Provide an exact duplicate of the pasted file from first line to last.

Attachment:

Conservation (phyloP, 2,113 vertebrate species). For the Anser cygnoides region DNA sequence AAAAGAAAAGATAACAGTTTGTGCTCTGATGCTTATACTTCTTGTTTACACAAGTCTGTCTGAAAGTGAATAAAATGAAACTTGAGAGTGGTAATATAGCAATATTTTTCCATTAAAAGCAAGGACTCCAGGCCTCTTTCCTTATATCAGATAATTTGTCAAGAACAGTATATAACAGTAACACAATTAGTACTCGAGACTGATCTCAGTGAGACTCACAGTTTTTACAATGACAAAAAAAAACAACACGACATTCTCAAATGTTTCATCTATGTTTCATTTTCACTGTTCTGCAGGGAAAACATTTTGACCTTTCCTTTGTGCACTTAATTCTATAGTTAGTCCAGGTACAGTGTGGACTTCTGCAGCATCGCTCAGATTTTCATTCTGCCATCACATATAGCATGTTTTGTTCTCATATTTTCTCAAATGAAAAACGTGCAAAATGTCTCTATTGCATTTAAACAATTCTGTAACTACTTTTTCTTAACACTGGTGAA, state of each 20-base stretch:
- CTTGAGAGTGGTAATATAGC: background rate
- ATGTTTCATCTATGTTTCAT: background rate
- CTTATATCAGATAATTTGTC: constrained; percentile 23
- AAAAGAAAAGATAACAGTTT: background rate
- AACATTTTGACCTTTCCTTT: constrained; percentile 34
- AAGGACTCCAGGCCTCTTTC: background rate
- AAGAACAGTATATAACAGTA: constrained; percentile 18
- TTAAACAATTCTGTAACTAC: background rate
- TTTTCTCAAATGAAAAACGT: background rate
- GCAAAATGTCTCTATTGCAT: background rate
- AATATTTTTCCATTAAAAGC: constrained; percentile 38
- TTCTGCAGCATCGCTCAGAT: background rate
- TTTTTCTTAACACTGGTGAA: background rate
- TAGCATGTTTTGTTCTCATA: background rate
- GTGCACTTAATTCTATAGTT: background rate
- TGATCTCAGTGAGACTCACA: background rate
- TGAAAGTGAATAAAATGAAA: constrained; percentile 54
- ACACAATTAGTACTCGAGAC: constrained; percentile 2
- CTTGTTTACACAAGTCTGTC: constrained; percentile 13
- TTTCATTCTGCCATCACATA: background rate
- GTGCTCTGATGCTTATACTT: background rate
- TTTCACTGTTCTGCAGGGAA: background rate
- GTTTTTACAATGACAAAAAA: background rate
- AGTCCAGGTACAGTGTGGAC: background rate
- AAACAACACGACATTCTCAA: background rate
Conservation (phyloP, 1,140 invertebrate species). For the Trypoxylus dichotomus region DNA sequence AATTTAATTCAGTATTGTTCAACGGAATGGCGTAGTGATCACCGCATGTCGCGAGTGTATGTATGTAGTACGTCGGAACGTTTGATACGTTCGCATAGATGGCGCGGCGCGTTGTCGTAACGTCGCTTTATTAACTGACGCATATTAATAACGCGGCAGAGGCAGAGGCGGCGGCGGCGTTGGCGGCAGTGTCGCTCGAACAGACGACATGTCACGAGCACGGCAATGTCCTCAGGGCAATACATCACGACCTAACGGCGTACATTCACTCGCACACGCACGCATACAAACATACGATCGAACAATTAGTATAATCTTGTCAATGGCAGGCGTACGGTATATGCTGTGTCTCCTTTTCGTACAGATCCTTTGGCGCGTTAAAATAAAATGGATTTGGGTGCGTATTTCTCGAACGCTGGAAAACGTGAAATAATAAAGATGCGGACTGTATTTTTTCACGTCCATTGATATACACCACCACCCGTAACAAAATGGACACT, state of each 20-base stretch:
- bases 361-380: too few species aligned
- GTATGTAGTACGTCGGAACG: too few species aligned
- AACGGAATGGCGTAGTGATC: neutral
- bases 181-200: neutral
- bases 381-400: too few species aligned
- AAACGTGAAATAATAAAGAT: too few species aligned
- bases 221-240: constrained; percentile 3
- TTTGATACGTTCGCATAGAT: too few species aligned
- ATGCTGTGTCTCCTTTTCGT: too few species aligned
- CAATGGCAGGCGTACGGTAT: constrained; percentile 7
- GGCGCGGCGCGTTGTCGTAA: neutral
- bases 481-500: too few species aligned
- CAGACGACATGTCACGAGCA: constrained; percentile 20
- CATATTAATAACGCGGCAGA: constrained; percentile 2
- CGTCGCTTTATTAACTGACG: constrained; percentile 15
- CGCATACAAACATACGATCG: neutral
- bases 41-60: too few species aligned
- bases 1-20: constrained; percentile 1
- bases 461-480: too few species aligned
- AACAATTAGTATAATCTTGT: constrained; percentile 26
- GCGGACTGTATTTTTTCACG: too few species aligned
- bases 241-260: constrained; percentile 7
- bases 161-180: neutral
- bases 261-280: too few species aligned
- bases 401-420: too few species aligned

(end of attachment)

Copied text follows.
Conservation (phyloP, 2,113 vertebrate species). For the Anser cygnoides region DNA sequence AAAAGAAAAGATAACAGTTTGTGCTCTGATGCTTATACTTCTTGTTTACACAAGTCTGTCTGAAAGTGAATAAAATGAAACTTGAGAGTGGTAATATAGCAATATTTTTCCATTAAAAGCAAGGACTCCAGGCCTCTTTCCTTATATCAGATAATTTGTCAAGAACAGTATATAACAGTAACACAATTAGTACTCGAGACTGATCTCAGTGAGACTCACAGTTTTTACAATGACAAAAAAAAACAACACGACATTCTCAAATGTTTCATCTATGTTTCATTTTCACTGTTCTGCAGGGAAAACATTTTGACCTTTCCTTTGTGCACTTAATTCTATAGTTAGTCCAGGTACAGTGTGGACTTCTGCAGCATCGCTCAGATTTTCATTCTGCCATCACATATAGCATGTTTTGTTCTCATATTTTCTCAAATGAAAAACGTGCAAAATGTCTCTATTGCATTTAAACAATTCTGTAACTACTTTTTCTTAACACTGGTGAA, state of each 20-base stretch:
- CTTGAGAGTGGTAATATAGC: background rate
- ATGTTTCATCTATGTTTCAT: background rate
- CTTATATCAGATAATTTGTC: constrained; percentile 23
- AAAAGAAAAGATAACAGTTT: background rate
- AACATTTTGACCTTTCCTTT: constrained; percentile 34
- AAGGACTCCAGGCCTCTTTC: background rate
- AAGAACAGTATATAACAGTA: constrained; percentile 18
- TTAAACAATTCTGTAACTAC: background rate
- TTTTCTCAAATGAAAAACGT: background rate
- GCAAAATGTCTCTATTGCAT: background rate
- AATATTTTTCCATTAAAAGC: constrained; percentile 38
- TTCTGCAGCATCGCTCAGAT: background rate
- TTTTTCTTAACACTGGTGAA: background rate
- TAGCATGTTTTGTTCTCATA: background rate
- GTGCACTTAATTCTATAGTT: background rate
- TGATCTCAGTGAGACTCACA: background rate
- TGAAAGTGAATAAAATGAAA: constrained; percentile 54
- ACACAATTAGTACTCGAGAC: constrained; percentile 2
- CTTGTTTACACAAGTCTGTC: constrained; percentile 13
- TTTCATTCTGCCATCACATA: background rate
- GTGCTCTGATGCTTATACTT: background rate
- TTTCACTGTTCTGCAGGGAA: background rate
- GTTTTTACAATGACAAAAAA: background rate
- AGTCCAGGTACAGTGTGGAC: background rate
- AAACAACACGACATTCTCAA: background rate
Conservation (phyloP, 1,140 invertebrate species). For the Trypoxylus dichotomus region DNA sequence AATTTAATTCAGTATTGTTCAACGGAATGGCGTAGTGATCACCGCATGTCGCGAGTGTATGTATGTAGTACGTCGGAACGTTTGATACGTTCGCATAGATGGCGCGGCGCGTTGTCGTAACGTCGCTTTATTAACTGACGCATATTAATAACGCGGCAGAGGCAGAGGCGGCGGCGGCGTTGGCGGCAGTGTCGCTCGAACAGACGACATGTCACGAGCACGGCAATGTCCTCAGGGCAATACATCACGACCTAACGGCGTACATTCACTCGCACACGCACGCATACAAACATACGATCGAACAATTAGTATAATCTTGTCAATGGCAGGCGTACGGTATATGCTGTGTCTCCTTTTCGTACAGATCCTTTGGCGCGTTAAAATAAAATGGATTTGGGTGCGTATTTCTCGAACGCTGGAAAACGTGAAATAATAAAGATGCGGACTGTATTTTTTCACGTCCATTGATATACACCACCACCCGTAACAAAATGGACACT, state of each 20-base stretch:
- bases 361-380: too few species aligned
- GTATGTAGTACGTCGGAACG: too few species aligned
- AACGGAATGGCGTAGTGATC: neutral
- bases 181-200: neutral
- bases 381-400: too few species aligned
- AAACGTGAAATAATAAAGAT: too few species aligned
- bases 221-240: constrained; percentile 3
- TTTGATACGTTCGCATAGAT: too few species aligned
- ATGCTGTGTCTCCTTTTCGT: too few species aligned
- CAATGGCAGGCGTACGGTAT: constrained; percentile 7
- GGCGCGGCGCGTTGTCGTAA: neutral
- bases 481-500: too few species aligned
- CAGACGACATGTCACGAGCA: constrained; percentile 20
- CATATTAATAACGCGGCAGA: constrained; percentile 2
- CGTCGCTTTATTAACTGACG: constrained; percentile 15
- CGCATACAAACATACGATCG: neutral
- bases 41-60: too few species aligned
- bases 1-20: constrained; percentile 1
- bases 461-480: too few species aligned
- AACAATTAGTATAATCTTGT: constrained; percentile 26
- GCGGACTGTATTTTTTCACG: too few species aligned
- bases 241-260: constrained; percentile 7
- bases 161-180: neutral
- bases 261-280: too few species aligned
- bases 401-420: too few species aligned